When you think of Allies, you may only picture fun, lighthearted events such as glitzy drag shows featuring sassy drag queens in super high heels. But while Allies most definitely does have that fun, silly side to it that allows people who may be struggling with their gender identity to let loose, there is also another, more serious side that focuses on the spread of certain diseases throughout the LGBTQ community.
Allies is a club on campus that aims to promote gay-straight alliances as well as create a safe, welcoming environment for students of all orientations to come together to celebrate diversity.
They recently finished up hosting free, confidential HIV and syphilis testing for the FSC community, which was provided by the Florida Health Department.
Allies has been providing this testing for several years now.
“This testing is very important because it allows students to take charge of their own health,” said senior Marisa Halper, president of Allies. “College aged students take these matters far too lightly and act as if this disease couldn’t possibly reach them.”
This testing is important to Allies specifically because HIV has significant prevalence rates in the LGBTQ community.
“Allies wants all people to feel safe to explore their sexuality if that’s what they choose to do and in order to do that, everyone needs to be aware of the risks,” Halper said.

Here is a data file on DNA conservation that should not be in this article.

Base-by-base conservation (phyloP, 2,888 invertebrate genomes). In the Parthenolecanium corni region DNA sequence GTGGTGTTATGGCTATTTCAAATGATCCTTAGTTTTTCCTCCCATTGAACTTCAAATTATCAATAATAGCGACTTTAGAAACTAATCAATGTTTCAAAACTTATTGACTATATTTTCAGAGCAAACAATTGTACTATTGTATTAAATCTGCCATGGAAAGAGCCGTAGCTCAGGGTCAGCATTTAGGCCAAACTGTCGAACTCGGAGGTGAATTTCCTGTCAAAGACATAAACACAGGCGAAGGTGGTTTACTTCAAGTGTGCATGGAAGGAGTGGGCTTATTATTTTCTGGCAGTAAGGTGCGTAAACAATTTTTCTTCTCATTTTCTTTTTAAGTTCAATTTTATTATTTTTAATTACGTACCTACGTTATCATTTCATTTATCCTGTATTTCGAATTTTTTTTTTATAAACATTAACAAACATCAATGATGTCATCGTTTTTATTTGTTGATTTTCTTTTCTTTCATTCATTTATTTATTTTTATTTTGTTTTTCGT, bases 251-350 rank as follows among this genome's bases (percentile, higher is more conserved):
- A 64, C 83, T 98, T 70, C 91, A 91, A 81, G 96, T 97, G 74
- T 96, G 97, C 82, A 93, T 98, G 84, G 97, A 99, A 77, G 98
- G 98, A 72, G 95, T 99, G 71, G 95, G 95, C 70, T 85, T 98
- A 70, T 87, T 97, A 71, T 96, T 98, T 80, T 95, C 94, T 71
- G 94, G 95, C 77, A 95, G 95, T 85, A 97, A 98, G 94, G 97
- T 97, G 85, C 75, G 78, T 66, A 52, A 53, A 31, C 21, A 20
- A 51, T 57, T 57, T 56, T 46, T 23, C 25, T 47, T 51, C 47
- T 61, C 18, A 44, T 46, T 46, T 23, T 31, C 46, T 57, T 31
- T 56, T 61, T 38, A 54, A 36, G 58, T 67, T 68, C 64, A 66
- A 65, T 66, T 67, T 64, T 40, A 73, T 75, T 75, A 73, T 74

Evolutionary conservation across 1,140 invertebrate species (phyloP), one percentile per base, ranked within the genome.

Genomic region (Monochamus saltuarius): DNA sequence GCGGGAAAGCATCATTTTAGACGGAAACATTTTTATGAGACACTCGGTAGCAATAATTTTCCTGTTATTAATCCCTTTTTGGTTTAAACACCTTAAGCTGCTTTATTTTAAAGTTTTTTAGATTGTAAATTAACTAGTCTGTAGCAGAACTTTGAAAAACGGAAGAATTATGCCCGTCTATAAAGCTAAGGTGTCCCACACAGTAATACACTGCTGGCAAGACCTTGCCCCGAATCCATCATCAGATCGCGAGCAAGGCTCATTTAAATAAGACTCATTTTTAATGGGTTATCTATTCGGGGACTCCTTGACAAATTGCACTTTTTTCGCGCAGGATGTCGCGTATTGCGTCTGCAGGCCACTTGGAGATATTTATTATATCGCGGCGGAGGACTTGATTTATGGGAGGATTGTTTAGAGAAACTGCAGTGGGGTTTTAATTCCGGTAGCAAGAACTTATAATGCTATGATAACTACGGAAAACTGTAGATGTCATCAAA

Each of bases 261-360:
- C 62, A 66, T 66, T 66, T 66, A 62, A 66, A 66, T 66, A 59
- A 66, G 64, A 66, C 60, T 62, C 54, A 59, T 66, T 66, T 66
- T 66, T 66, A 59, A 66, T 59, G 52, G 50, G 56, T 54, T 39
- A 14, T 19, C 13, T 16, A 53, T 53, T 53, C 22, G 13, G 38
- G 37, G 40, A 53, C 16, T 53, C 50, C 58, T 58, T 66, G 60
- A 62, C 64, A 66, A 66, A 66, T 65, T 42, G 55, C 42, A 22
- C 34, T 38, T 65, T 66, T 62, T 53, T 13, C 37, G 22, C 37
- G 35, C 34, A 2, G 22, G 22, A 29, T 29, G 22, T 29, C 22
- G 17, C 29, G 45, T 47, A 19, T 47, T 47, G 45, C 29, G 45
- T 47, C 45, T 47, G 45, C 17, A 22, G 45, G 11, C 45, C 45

This year, over 60 students and faculty members took advantage of this free testing. While they have had high numbers in the past, last year less than ten people got tested.
“I think part of the reason for the increase in participation is because the Allies leadership team stressed the importance of getting tested and made students more aware of the prevalence of the infection in Florida,” Halper said. “Once students realized that HIV is right in their backyard, it encouraged them to get tested.”
But while testing and raising awareness about diseases such as HIV is a big part of what Allies aims to do, they also like to have a little fun as well.
They are currently preparing for one of their biggest events of the year: The annual drag show and gender bender ball.
The drag show is a fundraiser for their philanthropy, the Zebra Coalition. Students pay an entrance fee to participate as either a drag king or queen, and the winner receives 25 percent of the profits to be donated to the charity of their choice.
“It truly is an all-around philanthropic event because three different philanthropies may benefit from it,” Halper said. “The gender bender ball ties in very well with the drag show because they both poke fun at the gender expectations that society creates. One of Allies main purposes is to create awareness about the LGBTQ community and this event will really make people more aware and allow more acceptance of people who choose not to conform to “traditional” gender roles.”
This event will take place Nov. 12 from 7-10 p.m. in Thrift. Given its past popularity among students, Allies is anticipating over 500 students to attend.
So if you want to participate, don your flashiest outfit, strike your fiercest pose and channel your inner diva! Or, of course, you may take the opposite route and dress up as a total bro. Winners must really wow the judges with their personality, talent, costume and humor. Remember, this event is all about making fun of the gender norms created by society. So don’t hold back!